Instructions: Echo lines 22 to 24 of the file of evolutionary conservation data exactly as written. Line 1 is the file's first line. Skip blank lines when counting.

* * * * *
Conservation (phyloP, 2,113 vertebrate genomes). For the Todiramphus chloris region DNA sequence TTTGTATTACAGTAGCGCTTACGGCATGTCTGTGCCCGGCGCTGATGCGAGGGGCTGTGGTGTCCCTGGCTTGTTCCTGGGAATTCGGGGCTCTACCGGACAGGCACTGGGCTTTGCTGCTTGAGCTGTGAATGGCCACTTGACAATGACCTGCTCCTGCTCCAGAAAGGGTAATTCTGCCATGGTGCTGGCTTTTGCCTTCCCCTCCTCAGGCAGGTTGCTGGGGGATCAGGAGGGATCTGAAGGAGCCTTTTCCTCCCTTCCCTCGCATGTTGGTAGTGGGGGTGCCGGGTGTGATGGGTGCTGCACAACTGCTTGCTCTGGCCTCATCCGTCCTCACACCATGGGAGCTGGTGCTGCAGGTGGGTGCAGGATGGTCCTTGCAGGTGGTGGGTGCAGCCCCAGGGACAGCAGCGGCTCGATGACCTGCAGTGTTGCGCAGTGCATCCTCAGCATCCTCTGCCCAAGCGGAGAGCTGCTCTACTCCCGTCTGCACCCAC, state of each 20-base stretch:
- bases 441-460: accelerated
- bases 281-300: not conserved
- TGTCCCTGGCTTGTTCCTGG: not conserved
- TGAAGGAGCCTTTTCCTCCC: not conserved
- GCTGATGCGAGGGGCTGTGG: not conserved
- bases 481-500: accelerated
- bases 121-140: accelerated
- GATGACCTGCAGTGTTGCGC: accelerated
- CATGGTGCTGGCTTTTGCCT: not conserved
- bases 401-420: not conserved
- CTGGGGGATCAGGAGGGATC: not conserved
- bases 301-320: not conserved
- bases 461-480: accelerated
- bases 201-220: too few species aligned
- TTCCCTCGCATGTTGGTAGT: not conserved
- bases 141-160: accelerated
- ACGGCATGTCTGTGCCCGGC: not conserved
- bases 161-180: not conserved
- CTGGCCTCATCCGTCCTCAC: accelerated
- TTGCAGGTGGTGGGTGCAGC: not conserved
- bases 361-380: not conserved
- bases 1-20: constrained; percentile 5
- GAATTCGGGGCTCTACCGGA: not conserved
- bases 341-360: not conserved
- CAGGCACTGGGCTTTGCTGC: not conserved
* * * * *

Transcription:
- bases 361-380: not conserved
- bases 1-20: constrained; percentile 5
- GAATTCGGGGCTCTACCGGA: not conserved